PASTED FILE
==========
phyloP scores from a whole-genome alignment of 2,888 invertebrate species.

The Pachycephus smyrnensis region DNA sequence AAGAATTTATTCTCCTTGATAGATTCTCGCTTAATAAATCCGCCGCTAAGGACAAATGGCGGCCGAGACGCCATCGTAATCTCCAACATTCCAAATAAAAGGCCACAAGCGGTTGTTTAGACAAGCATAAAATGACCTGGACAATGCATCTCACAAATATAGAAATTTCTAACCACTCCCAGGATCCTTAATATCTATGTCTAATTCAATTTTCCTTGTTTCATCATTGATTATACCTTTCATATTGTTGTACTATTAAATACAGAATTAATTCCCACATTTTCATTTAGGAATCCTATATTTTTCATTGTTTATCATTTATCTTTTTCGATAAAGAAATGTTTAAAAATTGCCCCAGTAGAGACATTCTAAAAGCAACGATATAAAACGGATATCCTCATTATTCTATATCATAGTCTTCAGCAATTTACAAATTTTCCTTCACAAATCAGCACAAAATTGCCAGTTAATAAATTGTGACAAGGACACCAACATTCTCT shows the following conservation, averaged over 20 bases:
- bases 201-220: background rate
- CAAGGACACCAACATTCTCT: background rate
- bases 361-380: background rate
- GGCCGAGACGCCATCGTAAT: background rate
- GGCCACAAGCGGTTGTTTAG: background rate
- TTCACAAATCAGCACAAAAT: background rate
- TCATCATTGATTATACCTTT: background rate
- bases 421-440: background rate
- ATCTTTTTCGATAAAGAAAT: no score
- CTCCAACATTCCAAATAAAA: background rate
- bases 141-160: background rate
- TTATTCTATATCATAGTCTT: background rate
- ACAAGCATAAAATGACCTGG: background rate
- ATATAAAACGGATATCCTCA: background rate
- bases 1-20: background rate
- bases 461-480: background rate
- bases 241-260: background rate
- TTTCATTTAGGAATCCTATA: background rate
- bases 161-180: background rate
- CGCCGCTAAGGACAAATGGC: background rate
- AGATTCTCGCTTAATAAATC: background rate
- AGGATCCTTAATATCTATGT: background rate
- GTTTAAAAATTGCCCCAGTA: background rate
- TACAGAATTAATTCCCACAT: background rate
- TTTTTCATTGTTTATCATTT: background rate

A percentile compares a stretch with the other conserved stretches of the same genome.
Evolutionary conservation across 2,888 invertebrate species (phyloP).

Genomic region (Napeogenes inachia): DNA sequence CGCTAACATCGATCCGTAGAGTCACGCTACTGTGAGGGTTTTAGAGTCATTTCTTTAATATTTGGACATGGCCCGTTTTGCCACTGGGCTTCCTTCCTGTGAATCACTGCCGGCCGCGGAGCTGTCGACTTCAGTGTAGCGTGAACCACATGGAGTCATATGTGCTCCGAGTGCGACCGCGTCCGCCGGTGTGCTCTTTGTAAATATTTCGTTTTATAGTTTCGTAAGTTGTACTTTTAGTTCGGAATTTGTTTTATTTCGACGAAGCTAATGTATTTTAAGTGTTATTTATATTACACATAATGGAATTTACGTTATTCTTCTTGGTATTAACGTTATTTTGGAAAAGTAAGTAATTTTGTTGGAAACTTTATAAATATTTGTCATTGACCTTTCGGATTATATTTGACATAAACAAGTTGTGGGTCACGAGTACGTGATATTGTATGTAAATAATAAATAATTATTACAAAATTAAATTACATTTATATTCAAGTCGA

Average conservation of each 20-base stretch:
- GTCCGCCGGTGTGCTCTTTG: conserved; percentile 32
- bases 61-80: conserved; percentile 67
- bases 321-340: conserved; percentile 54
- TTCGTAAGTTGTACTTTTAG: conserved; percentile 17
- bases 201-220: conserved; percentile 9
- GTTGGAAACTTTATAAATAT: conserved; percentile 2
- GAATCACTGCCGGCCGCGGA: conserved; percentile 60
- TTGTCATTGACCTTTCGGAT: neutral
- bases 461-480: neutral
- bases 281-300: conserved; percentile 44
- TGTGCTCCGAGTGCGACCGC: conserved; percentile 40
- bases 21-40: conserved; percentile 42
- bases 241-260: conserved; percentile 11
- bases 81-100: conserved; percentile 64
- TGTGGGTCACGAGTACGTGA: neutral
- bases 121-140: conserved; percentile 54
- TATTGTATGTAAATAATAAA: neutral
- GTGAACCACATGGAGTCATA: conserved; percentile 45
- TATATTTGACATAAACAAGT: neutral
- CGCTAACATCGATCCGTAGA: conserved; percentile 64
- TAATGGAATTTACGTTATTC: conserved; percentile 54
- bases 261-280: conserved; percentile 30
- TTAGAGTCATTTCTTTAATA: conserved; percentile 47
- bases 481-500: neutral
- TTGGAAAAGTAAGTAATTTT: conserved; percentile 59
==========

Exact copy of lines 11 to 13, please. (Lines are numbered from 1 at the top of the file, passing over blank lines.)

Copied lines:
- ATCTTTTTCGATAAAGAAAT: no score
- CTCCAACATTCCAAATAAAA: background rate
- bases 141-160: background rate